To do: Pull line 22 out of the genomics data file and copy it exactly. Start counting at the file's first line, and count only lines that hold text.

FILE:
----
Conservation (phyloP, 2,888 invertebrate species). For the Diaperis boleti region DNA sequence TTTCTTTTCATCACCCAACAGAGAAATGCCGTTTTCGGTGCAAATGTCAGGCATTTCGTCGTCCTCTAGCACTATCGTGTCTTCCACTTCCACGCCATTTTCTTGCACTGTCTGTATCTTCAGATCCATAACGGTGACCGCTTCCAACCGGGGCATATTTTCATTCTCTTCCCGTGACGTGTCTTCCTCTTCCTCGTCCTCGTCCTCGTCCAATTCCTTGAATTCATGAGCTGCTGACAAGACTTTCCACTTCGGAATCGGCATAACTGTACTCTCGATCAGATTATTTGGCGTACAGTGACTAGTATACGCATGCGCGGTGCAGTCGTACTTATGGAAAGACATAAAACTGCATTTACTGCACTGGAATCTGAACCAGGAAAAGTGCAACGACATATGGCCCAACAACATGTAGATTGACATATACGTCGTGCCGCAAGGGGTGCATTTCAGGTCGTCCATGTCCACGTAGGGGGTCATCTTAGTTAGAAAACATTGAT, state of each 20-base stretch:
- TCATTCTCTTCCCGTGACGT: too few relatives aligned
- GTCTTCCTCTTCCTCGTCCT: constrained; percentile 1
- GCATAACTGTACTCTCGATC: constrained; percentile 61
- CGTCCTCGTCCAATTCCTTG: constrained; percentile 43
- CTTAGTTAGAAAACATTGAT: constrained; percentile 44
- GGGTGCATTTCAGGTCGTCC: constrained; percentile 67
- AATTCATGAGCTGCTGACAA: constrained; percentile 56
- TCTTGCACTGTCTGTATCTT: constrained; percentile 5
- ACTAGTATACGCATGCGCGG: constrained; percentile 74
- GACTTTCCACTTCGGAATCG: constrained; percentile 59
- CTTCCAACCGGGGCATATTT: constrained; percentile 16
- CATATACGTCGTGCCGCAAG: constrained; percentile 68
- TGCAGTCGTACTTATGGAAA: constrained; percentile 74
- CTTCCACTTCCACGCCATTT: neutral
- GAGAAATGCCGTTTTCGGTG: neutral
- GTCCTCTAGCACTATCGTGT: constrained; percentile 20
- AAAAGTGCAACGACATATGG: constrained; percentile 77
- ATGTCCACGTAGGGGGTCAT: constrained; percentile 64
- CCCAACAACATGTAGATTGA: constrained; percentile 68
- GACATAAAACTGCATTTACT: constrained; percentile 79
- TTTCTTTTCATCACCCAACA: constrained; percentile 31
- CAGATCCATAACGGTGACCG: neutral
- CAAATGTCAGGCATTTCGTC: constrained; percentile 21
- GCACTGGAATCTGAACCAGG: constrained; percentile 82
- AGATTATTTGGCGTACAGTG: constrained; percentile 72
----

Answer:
- TTTCTTTTCATCACCCAACA: constrained; percentile 31